Elias Addresses Orioles Rebuild and Possible Shorebirds Prospects

Baltimore Oriole general manager Mike Elias speaks to reporters at the Delmarva Shorebirds Hot Stove League banquet. Photo by Bill Sterling.

By Bill Sterling
Special to the Eastern Shore Post

Mike Elias was preaching patience to Baltimore Oriole fans at the Delmarva Shorebirds’ annual Hot Stove League Banquet, Thursday, Jan. 23, at the Wicomico Civic Center in Salisbury, Md. Elias, only 37, was hired a year ago as the general manager of the Orioles and tasked with the job of rebuilding the franchise to its glory days when it filled ballparks and was always in contention for an American League title.

Elias said he understands the fan frustration of the Orioles losing more than 100 games the last two seasons and not likely to contend in the American League East Division this upcoming season.

However, according to Elias, help is coming to Baltimore, and some of those players will eventually be from the Delmarva Shorebirds team that had a franchise-record 90 wins last season. In 2019, the Shorebirds also boasted the manager of the year, general manager of the year, and pitching coach of the year in the South Atlantic League.

In addition, the Bowie Baysox — the Oriole’s Double A affiliate — also advanced to the playoffs, while the Aberdeen Ironbirds — the short season club — had an outstanding season.

“It’s exactly what you want to see, especially when you’re in a rebuild,” Elias said. “We’re focused on that type of success. The success of teams like the Shorebirds is really going to dictate what we do the next couple of years in Baltimore,” added Elias, who is predicting a big year for the Norfolk Tides, the Orioles’ Triple A team, as the players move up through the organization.

Elias said the Orioles have some exciting players in their farm system who are knocking on the door and stacking up well with other teams.

Delmarva fans saw top pitching prospect Grayson Rodriguez lead a staff that topped the league in ERA by a sizable margin. And near the end of the season, those fans had their first chance to see the Orioles’ number one pick, Adley Rutschman, behind the plate.

Rutschman led Oregon State to the 2018 College World Series title, being named the MVP after setting a College World Series record with 17 hits. In 2019, he was named the best college baseball player in the United States before becoming the top overall pick and inking an $8.1 million contract with the Orioles, the highest signing bonus ever.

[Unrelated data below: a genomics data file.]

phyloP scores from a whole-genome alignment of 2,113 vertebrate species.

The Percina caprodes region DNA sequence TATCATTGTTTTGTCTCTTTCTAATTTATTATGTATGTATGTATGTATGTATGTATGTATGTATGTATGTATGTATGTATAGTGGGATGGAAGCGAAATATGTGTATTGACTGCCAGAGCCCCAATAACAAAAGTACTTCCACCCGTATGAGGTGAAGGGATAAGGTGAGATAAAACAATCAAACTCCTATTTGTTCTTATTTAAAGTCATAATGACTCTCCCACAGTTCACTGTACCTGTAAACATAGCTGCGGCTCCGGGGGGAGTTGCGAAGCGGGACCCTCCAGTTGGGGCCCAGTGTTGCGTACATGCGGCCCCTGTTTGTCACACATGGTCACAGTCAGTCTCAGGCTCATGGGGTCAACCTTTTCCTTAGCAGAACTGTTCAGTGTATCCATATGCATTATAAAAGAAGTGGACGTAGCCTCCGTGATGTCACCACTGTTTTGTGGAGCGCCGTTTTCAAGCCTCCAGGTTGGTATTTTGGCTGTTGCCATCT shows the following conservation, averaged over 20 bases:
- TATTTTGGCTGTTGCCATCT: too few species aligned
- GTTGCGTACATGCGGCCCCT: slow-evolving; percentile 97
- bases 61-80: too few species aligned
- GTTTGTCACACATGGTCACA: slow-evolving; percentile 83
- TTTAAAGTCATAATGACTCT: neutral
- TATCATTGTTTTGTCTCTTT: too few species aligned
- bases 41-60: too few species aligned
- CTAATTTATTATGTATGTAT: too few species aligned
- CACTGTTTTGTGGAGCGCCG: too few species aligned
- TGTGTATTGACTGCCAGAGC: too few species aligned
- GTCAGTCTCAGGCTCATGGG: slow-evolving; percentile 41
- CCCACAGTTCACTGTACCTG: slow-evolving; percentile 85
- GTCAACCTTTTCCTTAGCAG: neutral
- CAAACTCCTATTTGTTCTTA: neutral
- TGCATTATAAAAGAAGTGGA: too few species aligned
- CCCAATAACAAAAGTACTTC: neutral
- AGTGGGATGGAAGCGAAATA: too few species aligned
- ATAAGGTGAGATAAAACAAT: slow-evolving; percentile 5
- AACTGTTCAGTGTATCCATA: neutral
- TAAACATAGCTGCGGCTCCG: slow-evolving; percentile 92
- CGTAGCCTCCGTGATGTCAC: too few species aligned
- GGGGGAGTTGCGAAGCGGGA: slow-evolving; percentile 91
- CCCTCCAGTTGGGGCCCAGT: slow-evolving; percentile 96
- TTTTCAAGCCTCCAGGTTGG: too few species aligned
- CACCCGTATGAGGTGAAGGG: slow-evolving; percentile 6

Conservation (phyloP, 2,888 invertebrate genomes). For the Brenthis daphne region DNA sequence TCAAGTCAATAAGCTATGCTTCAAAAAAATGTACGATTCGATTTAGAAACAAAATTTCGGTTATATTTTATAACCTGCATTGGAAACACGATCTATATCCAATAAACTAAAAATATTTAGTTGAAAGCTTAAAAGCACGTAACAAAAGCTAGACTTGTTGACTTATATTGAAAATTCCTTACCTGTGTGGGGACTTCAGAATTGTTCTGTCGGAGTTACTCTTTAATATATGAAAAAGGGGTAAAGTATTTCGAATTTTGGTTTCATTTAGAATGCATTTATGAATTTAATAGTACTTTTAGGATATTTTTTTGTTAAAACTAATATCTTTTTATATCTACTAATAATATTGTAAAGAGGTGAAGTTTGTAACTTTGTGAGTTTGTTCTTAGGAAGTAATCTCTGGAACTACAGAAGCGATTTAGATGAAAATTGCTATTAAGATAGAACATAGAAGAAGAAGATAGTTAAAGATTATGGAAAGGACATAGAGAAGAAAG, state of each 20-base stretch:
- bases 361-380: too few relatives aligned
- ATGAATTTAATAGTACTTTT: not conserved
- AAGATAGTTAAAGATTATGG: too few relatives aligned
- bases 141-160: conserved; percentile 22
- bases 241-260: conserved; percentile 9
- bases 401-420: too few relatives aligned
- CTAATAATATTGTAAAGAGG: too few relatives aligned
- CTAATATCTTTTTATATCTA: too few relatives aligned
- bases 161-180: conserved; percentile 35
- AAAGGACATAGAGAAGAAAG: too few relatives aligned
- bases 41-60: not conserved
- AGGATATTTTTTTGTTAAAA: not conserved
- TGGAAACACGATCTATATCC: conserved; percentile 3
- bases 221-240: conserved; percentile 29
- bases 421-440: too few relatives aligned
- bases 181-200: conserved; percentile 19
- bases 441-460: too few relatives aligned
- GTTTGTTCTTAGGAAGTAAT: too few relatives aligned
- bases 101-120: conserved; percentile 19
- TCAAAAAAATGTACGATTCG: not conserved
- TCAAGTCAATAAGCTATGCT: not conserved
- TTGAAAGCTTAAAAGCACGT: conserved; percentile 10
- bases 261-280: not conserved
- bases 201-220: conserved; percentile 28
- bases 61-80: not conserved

Elias, a 2006 Yale graduate, made his mark in scouting and was responsible for Houston selecting shortstop Carlos Correa as the top overall pick. In addition to Correa, Elias said Bryce Harper and Stephen Strasberg were the best amateur baseball players he has ever scouted. “Adley Rutschman is right up there, however — the leadership he has shown on the field, being a switch-hitting catcher, the athleticism, playing two sports.”

Elias noted the Orioles have three picks in the top 40 in the upcoming draft, including the second overall, and he is traveling the country to interview the top prospects, some as many as five times.

Elias served as Houston’s assistant general manager and oversaw player development and minor league operations before coming to Baltimore after the 2018 season. Thus, he was part of the organization when the sign-stealing scandal occurred that recently rocked Major League Baseball, bringing a $5 million fine to the team and the forfeiture of draft picks in 2020 and 2021. In addition, general manager Jeff Luhnow and field manager A.J. Hinch were fired following a suspension handed down by the league. Boston manager Alex Cora and New York Mets manager Carlos Beltran, who were implicated as being heavily involved in the sign-stealing scheme when Cora was a coach and Beltran a player on that Houston 2018 squad, also were fired by their teams.

In a press conference held prior to the banquet Thursday, Elias was asked for his thoughts on the matter. “We’ve been asked not to comment, and as the general manager of another organization, it wouldn’t be appropriate for me to talk about something with another team,” he responded. “That said, in my position with the Astros, I was in charge of minor leagues and scouting, and that’s where my focus was. We did a tremendous job in that area, and I don’t think what is going on detracts from that work, and that type of expertise is what is going to be important to the Orioles right now in our rebuild. Yes, it is tough to watch, but it seems the league is rectifying and doing a good job with the situation.”

Elias added that Oriole fans can be assured the team is doing things the right way and that integrity is a core value.

Elias who obviously was on a fast track, rising from a college graduate to a baseball general manager in 12 years, was asked what advice he would give to a young person interested in baseball. “So much has changed since I got in baseball in 2006,” he said. “My path was scouting. I was interested in scouting and knew some people who helped me get into scouting. There are so many different opportunities now. I would say the best skills to have would be mastering the Spanish language, learning aspects of player development technology and having the ability to code (creating computer software for player assessment).”

The Delmarva Shorebirds will be playing their 25th season at Arthur W. Perdue Stadium when they open the season at home April 9. Frank Perdue was a driving force in getting the franchise established in Salisbury and building a park that is considered one of the finest in Single-A baseball.

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